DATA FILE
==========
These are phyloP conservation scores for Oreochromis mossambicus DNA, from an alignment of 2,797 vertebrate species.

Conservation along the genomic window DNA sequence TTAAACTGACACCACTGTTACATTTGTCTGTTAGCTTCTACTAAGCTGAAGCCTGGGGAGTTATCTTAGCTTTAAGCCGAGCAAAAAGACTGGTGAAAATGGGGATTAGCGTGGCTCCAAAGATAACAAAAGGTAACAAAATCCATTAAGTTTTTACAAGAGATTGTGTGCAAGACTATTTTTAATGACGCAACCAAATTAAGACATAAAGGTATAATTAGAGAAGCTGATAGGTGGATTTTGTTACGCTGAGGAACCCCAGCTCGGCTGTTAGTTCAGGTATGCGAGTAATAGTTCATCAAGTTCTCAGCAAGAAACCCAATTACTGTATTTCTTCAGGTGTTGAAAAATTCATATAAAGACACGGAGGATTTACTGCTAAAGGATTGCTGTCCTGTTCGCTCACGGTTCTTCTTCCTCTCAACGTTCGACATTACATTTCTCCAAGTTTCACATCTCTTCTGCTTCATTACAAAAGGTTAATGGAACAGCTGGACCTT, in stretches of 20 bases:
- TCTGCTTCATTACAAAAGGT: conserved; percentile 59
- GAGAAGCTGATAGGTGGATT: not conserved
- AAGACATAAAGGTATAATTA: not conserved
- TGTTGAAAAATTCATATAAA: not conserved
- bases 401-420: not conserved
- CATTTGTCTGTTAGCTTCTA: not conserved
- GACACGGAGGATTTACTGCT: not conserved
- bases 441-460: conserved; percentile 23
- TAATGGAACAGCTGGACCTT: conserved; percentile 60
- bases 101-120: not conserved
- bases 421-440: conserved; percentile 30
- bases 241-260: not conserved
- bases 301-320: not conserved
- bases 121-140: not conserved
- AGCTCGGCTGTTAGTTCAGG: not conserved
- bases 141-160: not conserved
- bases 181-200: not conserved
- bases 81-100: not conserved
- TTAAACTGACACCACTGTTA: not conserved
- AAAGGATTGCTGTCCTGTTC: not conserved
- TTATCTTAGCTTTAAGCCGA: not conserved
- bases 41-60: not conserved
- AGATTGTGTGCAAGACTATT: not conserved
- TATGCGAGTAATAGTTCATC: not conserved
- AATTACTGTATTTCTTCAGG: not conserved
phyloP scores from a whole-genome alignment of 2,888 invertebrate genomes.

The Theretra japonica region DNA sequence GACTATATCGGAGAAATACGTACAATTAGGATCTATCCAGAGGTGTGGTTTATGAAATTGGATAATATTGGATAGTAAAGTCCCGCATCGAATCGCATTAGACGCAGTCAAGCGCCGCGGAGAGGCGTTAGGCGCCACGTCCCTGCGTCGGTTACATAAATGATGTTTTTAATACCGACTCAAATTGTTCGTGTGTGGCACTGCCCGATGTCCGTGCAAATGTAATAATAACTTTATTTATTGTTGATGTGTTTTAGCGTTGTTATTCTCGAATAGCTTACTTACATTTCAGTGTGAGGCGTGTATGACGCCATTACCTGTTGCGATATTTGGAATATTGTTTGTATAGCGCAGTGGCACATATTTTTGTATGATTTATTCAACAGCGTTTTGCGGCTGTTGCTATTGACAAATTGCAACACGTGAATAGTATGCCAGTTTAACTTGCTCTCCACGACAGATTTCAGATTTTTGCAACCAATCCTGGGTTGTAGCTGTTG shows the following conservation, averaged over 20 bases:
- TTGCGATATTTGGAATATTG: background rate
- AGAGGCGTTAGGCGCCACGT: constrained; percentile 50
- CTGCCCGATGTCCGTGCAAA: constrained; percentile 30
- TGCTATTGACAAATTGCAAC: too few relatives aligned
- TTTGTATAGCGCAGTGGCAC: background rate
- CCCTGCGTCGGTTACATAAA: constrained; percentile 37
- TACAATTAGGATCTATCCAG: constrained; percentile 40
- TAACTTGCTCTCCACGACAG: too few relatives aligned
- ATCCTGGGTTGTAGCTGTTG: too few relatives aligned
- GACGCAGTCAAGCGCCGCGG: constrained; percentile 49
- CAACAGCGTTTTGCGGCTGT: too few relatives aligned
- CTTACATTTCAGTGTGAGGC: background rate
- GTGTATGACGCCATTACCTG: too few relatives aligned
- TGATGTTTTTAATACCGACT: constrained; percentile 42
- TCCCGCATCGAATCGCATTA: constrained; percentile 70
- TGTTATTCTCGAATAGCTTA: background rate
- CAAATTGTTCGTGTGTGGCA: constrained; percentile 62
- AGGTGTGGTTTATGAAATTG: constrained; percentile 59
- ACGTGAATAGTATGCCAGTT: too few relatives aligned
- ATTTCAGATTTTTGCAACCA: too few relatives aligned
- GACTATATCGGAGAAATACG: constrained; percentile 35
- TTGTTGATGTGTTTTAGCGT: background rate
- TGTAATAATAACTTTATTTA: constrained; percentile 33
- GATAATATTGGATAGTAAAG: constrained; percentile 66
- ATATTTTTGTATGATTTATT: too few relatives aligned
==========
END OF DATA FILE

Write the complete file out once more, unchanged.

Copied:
These are phyloP conservation scores for Oreochromis mossambicus DNA, from an alignment of 2,797 vertebrate species.

Conservation along the genomic window DNA sequence TTAAACTGACACCACTGTTACATTTGTCTGTTAGCTTCTACTAAGCTGAAGCCTGGGGAGTTATCTTAGCTTTAAGCCGAGCAAAAAGACTGGTGAAAATGGGGATTAGCGTGGCTCCAAAGATAACAAAAGGTAACAAAATCCATTAAGTTTTTACAAGAGATTGTGTGCAAGACTATTTTTAATGACGCAACCAAATTAAGACATAAAGGTATAATTAGAGAAGCTGATAGGTGGATTTTGTTACGCTGAGGAACCCCAGCTCGGCTGTTAGTTCAGGTATGCGAGTAATAGTTCATCAAGTTCTCAGCAAGAAACCCAATTACTGTATTTCTTCAGGTGTTGAAAAATTCATATAAAGACACGGAGGATTTACTGCTAAAGGATTGCTGTCCTGTTCGCTCACGGTTCTTCTTCCTCTCAACGTTCGACATTACATTTCTCCAAGTTTCACATCTCTTCTGCTTCATTACAAAAGGTTAATGGAACAGCTGGACCTT, in stretches of 20 bases:
- TCTGCTTCATTACAAAAGGT: conserved; percentile 59
- GAGAAGCTGATAGGTGGATT: not conserved
- AAGACATAAAGGTATAATTA: not conserved
- TGTTGAAAAATTCATATAAA: not conserved
- bases 401-420: not conserved
- CATTTGTCTGTTAGCTTCTA: not conserved
- GACACGGAGGATTTACTGCT: not conserved
- bases 441-460: conserved; percentile 23
- TAATGGAACAGCTGGACCTT: conserved; percentile 60
- bases 101-120: not conserved
- bases 421-440: conserved; percentile 30
- bases 241-260: not conserved
- bases 301-320: not conserved
- bases 121-140: not conserved
- AGCTCGGCTGTTAGTTCAGG: not conserved
- bases 141-160: not conserved
- bases 181-200: not conserved
- bases 81-100: not conserved
- TTAAACTGACACCACTGTTA: not conserved
- AAAGGATTGCTGTCCTGTTC: not conserved
- TTATCTTAGCTTTAAGCCGA: not conserved
- bases 41-60: not conserved
- AGATTGTGTGCAAGACTATT: not conserved
- TATGCGAGTAATAGTTCATC: not conserved
- AATTACTGTATTTCTTCAGG: not conserved
phyloP scores from a whole-genome alignment of 2,888 invertebrate genomes.

The Theretra japonica region DNA sequence GACTATATCGGAGAAATACGTACAATTAGGATCTATCCAGAGGTGTGGTTTATGAAATTGGATAATATTGGATAGTAAAGTCCCGCATCGAATCGCATTAGACGCAGTCAAGCGCCGCGGAGAGGCGTTAGGCGCCACGTCCCTGCGTCGGTTACATAAATGATGTTTTTAATACCGACTCAAATTGTTCGTGTGTGGCACTGCCCGATGTCCGTGCAAATGTAATAATAACTTTATTTATTGTTGATGTGTTTTAGCGTTGTTATTCTCGAATAGCTTACTTACATTTCAGTGTGAGGCGTGTATGACGCCATTACCTGTTGCGATATTTGGAATATTGTTTGTATAGCGCAGTGGCACATATTTTTGTATGATTTATTCAACAGCGTTTTGCGGCTGTTGCTATTGACAAATTGCAACACGTGAATAGTATGCCAGTTTAACTTGCTCTCCACGACAGATTTCAGATTTTTGCAACCAATCCTGGGTTGTAGCTGTTG shows the following conservation, averaged over 20 bases:
- TTGCGATATTTGGAATATTG: background rate
- AGAGGCGTTAGGCGCCACGT: constrained; percentile 50
- CTGCCCGATGTCCGTGCAAA: constrained; percentile 30
- TGCTATTGACAAATTGCAAC: too few relatives aligned
- TTTGTATAGCGCAGTGGCAC: background rate
- CCCTGCGTCGGTTACATAAA: constrained; percentile 37
- TACAATTAGGATCTATCCAG: constrained; percentile 40
- TAACTTGCTCTCCACGACAG: too few relatives aligned
- ATCCTGGGTTGTAGCTGTTG: too few relatives aligned
- GACGCAGTCAAGCGCCGCGG: constrained; percentile 49
- CAACAGCGTTTTGCGGCTGT: too few relatives aligned
- CTTACATTTCAGTGTGAGGC: background rate
- GTGTATGACGCCATTACCTG: too few relatives aligned
- TGATGTTTTTAATACCGACT: constrained; percentile 42
- TCCCGCATCGAATCGCATTA: constrained; percentile 70
- TGTTATTCTCGAATAGCTTA: background rate
- CAAATTGTTCGTGTGTGGCA: constrained; percentile 62
- AGGTGTGGTTTATGAAATTG: constrained; percentile 59
- ACGTGAATAGTATGCCAGTT: too few relatives aligned
- ATTTCAGATTTTTGCAACCA: too few relatives aligned
- GACTATATCGGAGAAATACG: constrained; percentile 35
- TTGTTGATGTGTTTTAGCGT: background rate
- TGTAATAATAACTTTATTTA: constrained; percentile 33
- GATAATATTGGATAGTAAAG: constrained; percentile 66
- ATATTTTTGTATGATTTATT: too few relatives aligned